I quit my job to go work on a vineyard in the South of France. Sounds glamorous right? Sunshine, fresh air, wine – literally the stuff dreams are made of. Well, it was all that and more. WWOOFing at La Grange de Bouys (GDB) was a dream, for me.
For those of you who don’t know what WWOOFing is, WWOOF stands for World Wide Opportunities on Organic Farms. WWOOF is a worldwide movement linking volunteers with organic farmers and growers to promote cultural and educational experiences based on trust and non-monetary exchange, thereby helping to build a sustainable, global community. Basically, in exchange for 5 to 6hours of labor per day, the WWOOF host houses, feeds, and teaches you about organic farming. I explain a bit more about WWOOFing here.
At GDB, we WORKED HARD. It was everything I wanted and needed after 10 years in a cube. We worked on so many different projects, I figured it would be best shared in list form:
- Scrubbed the vine roots in preparation for grafting
- 6 hours or squatting and scrubbing the trunk of a vine with a metal brush #bunsofsteel
- Tied baby vines to wooden poles to ensure they grow in the right direction
- First lesson in dry stone wall building
- Dry stone wall building is a method by which structures are constructed from stones without any mortar to bind them together. (Wikipedia)
- First lesson in invasive species
- Treated affected areas with a a natural repellent concoction that included lavender
- Weeding & Gardening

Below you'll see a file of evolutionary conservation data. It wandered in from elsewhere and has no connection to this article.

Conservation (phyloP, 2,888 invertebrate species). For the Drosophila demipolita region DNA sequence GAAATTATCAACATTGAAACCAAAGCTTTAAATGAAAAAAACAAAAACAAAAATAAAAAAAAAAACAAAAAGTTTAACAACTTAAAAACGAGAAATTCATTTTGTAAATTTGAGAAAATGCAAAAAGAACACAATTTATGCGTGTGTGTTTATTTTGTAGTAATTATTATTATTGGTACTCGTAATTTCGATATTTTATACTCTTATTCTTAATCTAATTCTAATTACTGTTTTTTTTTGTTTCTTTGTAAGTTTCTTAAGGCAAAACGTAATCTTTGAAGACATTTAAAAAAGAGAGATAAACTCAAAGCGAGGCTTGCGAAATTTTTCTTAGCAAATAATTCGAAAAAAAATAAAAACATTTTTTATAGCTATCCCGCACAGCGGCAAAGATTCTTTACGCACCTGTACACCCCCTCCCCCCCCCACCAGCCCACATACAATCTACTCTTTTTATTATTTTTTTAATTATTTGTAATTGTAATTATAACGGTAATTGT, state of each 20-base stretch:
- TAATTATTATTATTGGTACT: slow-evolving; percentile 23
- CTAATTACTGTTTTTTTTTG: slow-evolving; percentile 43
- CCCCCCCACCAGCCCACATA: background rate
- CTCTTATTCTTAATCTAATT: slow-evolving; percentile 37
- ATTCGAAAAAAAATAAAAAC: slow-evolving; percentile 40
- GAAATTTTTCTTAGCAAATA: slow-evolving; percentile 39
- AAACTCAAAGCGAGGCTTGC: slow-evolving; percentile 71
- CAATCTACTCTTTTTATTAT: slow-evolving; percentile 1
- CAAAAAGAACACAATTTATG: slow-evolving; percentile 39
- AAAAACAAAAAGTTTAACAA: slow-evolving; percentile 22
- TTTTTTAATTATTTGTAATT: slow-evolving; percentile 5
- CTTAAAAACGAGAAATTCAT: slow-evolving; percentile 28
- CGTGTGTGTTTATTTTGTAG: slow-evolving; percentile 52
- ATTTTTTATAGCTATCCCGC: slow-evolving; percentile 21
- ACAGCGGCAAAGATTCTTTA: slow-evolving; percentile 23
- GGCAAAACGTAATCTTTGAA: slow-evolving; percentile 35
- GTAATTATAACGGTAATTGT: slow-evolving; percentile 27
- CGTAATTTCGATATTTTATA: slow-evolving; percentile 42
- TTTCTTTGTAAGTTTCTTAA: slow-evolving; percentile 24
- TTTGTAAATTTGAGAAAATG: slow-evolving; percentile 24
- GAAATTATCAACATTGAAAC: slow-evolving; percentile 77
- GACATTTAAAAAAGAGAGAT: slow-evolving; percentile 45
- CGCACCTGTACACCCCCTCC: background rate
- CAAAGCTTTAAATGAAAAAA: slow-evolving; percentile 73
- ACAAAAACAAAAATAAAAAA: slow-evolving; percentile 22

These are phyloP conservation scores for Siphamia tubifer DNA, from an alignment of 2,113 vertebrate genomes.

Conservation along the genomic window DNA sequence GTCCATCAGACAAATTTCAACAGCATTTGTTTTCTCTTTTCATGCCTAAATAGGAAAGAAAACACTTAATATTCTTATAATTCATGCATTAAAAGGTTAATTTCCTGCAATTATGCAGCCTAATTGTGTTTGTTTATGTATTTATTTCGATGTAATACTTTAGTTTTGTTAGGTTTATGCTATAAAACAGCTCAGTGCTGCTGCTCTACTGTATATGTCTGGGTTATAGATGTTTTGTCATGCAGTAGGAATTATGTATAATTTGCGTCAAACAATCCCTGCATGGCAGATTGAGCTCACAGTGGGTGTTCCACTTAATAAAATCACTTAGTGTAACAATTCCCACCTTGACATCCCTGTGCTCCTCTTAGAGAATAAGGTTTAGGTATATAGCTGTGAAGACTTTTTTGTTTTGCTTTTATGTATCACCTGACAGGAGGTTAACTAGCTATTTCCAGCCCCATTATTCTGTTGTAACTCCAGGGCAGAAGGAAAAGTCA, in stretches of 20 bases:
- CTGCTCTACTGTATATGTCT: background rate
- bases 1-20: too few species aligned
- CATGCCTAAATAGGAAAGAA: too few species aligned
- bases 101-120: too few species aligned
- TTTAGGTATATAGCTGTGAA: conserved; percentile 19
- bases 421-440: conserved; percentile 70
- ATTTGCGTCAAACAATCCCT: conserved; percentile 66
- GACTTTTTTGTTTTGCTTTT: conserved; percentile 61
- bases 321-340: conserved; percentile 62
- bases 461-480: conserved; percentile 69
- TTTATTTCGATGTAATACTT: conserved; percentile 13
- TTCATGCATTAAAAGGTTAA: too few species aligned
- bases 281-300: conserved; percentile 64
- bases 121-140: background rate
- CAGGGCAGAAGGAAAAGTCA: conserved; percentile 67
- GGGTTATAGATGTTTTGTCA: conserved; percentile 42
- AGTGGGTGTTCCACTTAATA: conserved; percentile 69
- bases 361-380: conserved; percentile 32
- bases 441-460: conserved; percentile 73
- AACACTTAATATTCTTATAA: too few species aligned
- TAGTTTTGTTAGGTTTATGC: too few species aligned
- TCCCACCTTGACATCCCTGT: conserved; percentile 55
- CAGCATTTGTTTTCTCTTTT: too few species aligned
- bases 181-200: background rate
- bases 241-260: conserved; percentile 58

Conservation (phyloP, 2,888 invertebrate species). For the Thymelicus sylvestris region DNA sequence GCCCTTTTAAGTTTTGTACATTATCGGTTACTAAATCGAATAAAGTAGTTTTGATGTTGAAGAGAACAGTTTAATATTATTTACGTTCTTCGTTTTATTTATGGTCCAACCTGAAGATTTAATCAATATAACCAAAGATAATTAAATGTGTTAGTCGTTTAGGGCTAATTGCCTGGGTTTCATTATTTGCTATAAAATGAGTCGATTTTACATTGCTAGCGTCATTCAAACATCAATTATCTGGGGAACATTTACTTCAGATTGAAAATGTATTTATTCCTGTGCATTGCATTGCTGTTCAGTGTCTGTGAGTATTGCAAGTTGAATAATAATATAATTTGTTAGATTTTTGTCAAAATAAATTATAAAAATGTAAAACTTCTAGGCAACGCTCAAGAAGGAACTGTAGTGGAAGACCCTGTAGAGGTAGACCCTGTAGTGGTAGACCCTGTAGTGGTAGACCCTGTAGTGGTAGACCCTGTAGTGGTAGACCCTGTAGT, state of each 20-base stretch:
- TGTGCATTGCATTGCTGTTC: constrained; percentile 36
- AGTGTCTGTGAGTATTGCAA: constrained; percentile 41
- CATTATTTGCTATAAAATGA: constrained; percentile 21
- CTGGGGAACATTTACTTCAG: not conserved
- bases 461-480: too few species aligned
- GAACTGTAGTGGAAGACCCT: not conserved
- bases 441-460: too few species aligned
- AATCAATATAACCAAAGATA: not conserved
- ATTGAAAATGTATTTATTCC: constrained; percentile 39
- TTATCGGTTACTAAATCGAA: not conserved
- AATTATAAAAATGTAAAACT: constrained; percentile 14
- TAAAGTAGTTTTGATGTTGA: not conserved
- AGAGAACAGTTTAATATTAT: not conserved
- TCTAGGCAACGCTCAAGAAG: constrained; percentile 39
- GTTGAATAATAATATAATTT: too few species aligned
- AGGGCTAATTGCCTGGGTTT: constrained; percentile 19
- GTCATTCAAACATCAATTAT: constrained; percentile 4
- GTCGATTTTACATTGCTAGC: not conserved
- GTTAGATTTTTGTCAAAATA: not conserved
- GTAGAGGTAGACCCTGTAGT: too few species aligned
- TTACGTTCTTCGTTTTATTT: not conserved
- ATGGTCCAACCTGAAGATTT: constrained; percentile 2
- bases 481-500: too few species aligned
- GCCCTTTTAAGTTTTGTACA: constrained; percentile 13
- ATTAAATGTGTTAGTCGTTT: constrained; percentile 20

- Built structures for the new tomatoes
- Learned about planting according to the lunar cycle and planted tomatoes, green onions, and strawberries
- First lesson in wine process & sulfates
- Fun Fact: Almost all wines have some amount of sulfates in them. Sulfites are an additive used to kill wine spoiling bacteria. However, sulfates are also the things that give you the awful wine hangover. All wines have a cap on the amount of sulfites that can be added, but wine makers are not required to add that quantity to the label. Bio or organic wines have much lower limits on the quantity of sulfites that can be added to the wine, however At Grange de Bouys, they are dedicated to using the lowest levels of sulfites, about a third of the limit.
- Tied & de-budded vines
- De-budding is where you remove the new growth or “buds” from the vine allowing the existing mature parts of the vine to utilize all the nutrients from the roots. Basically, de-budding keeps the vines tidy, as well as makes sure your grape producing shoots get all the food they need.
- Sprayed vines with natural compounds to help the leaves with photosynthesis
- We want those vines happy and healthy!
- Cleared dead vines
- Formal lesson about dry stone wall building
- Florence gave us the real 411 on the benefits of dry stone walls – preventing erosion is one of the many benefits.
- Put up/down wires
- This serves various purposes, but putting the vine wires up or down allow the vines to grow in the right direction, protects them from breaking in the wind, and from getting damaged when tractor when it comes through the vine rows.
- Organic and bio-dynamic hand spray treatment to enrich the vine soil
- This helps ensure the soil nutrients aren’t completely depleted by the vines and contributes to creating rich, and bio diverse soil.
- At GDB, we plant according to the lunar cycle. With the new moon, there were a few optimal days to plant tomatoes, strawberries, and pumpkins.
- Clearing brush & hauling pines
- Re-built a stone wall
- GRAFTING SEASON
- See more below
- Clearing brush/ Pine Trees/ Loading Trailer
Getting Real about Grafting
Graft (ɡrɑːft/) | nounA shoot or twig inserted into a slit on the trunk or stem of a living plant, from which it receives sap.